Commentary

King Of The Advergames

It's become clear that earlier this month, when I was singing the praises of "Gears of War" for its role in the Christmas success of the Xbox 360, my attention was totally misplaced. Apparently, the top gaming experience on the 360 this year isn't turning your opponent's head into a fine red mist from 500 feet; it's sneaking up behind him and slipping him a burger while dressed in a strangely creepy king costume.

Microsoft and Burger King can't stop talking about how "Sneak King," "Pocketbike Racer," and "Big Bumpin'" three advergame titles released late in November, have outsold "Gears of War," the current hot title for the 360. According to Burger King, they've sold over 2 million of these titles at $3.99 each, with the purchase of a meal at any of their restaurants. The games all feature the BK mascot--the plastic-y king who is at once funny and terrifying, as well as the famous Subservient Chicken, who was very popular, but may or may not have sold any chicken sandwiches.

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Burger King's advergame is stacking up to be one of the most successful such campaigns ever launched. It's not an especially crowded field--most advergames are Flash games, hosted on microsites, and played by cubicle drones and tech journalists wondering how they can possibly write 250 words on a game about bathing toddlers. But there are a few gems: "America's Army," produced by the U.S. government as a recruitment tool, is widely considered one of the most successful advergames. Twenty-eight percent of the visitors to the "America's Army" Web page click through to the recruitment page, and 19% of 2003's freshman class at the U.S. Military Academy stated they had played the game.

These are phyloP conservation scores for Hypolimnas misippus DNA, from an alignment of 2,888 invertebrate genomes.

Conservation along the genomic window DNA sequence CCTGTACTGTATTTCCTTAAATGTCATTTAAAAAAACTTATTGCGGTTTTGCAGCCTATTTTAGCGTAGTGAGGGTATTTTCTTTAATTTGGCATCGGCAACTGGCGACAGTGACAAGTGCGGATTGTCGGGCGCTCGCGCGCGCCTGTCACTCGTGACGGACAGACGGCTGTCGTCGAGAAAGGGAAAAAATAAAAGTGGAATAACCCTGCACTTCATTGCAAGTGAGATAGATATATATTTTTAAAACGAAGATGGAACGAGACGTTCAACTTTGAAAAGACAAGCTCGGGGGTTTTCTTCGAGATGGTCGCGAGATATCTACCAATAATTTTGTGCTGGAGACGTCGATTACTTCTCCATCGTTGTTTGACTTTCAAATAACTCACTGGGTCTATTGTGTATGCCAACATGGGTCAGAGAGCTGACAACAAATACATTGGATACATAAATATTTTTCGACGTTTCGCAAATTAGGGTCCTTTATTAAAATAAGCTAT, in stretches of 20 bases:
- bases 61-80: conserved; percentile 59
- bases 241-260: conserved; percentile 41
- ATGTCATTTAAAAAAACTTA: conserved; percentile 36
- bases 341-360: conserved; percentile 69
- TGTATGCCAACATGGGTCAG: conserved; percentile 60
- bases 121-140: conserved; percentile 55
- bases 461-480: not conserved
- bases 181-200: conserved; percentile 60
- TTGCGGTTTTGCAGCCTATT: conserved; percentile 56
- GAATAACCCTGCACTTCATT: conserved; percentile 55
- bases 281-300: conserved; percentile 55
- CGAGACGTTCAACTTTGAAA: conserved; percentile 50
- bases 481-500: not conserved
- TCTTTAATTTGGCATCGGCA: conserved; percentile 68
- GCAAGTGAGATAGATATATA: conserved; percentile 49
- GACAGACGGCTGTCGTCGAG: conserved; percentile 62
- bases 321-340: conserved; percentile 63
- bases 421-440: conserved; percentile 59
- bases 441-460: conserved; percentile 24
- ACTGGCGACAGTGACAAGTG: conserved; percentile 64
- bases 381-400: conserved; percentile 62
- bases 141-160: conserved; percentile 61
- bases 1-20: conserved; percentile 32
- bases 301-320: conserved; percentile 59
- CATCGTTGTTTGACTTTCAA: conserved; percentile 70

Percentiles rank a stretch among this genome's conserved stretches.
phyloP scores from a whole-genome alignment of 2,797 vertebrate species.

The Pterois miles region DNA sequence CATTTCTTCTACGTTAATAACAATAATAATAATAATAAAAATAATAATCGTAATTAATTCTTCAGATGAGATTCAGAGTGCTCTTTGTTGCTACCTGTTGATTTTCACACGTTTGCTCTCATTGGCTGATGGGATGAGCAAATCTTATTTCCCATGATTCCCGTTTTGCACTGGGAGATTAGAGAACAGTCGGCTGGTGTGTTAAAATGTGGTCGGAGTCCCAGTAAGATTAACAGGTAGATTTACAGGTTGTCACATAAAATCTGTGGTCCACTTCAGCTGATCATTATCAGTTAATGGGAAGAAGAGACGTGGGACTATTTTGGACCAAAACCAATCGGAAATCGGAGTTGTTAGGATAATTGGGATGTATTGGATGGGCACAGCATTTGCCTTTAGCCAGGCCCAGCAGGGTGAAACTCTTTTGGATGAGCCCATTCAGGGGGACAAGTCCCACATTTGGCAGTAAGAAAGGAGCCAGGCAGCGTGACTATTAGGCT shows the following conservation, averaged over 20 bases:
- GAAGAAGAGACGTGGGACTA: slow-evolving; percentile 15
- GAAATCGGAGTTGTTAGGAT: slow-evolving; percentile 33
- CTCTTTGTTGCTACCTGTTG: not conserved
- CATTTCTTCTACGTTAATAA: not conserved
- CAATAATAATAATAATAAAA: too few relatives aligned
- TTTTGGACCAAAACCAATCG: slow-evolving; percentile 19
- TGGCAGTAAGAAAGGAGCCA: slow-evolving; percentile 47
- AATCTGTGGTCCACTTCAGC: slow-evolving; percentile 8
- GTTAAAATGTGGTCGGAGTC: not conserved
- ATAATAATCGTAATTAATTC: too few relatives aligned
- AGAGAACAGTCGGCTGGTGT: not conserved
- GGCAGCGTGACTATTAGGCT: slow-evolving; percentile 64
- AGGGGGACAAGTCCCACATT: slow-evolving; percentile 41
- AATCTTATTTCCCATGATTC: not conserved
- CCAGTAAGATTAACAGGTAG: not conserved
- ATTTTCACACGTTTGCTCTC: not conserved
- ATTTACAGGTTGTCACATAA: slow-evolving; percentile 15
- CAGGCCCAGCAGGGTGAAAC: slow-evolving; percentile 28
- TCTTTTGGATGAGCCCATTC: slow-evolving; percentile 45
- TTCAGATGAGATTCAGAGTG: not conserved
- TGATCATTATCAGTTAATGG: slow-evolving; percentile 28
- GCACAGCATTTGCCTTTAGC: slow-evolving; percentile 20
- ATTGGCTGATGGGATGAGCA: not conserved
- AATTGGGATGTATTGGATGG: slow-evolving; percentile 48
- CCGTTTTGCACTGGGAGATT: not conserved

So what did Burger King do right? Company strategists leveraged an extremely recognizable, even iconic part of their brand--that creepy, creepy King--and they hired a firm that knew what it was doing to create the titles. The company on the job was Blitz Games, which developed "Fusion Frenzy"--a party game that amounts to a bunch of casual games slapped together. "Fusion Frenzy" was never a huge hit, but all its mini-games were fun and addictive, which is really all you need for a solid advergame title. Plus, they were selling Xbox 360 games for $4 apiece, when the standard price point is $60--a tough deal to pass up.

Kudos to Burger King and Blitz Games for topping the sales charts this holiday season, beating out big-budget hyped titles like "Gears." The example that the King sets is one that any company looking to promote through advergaming should follow.

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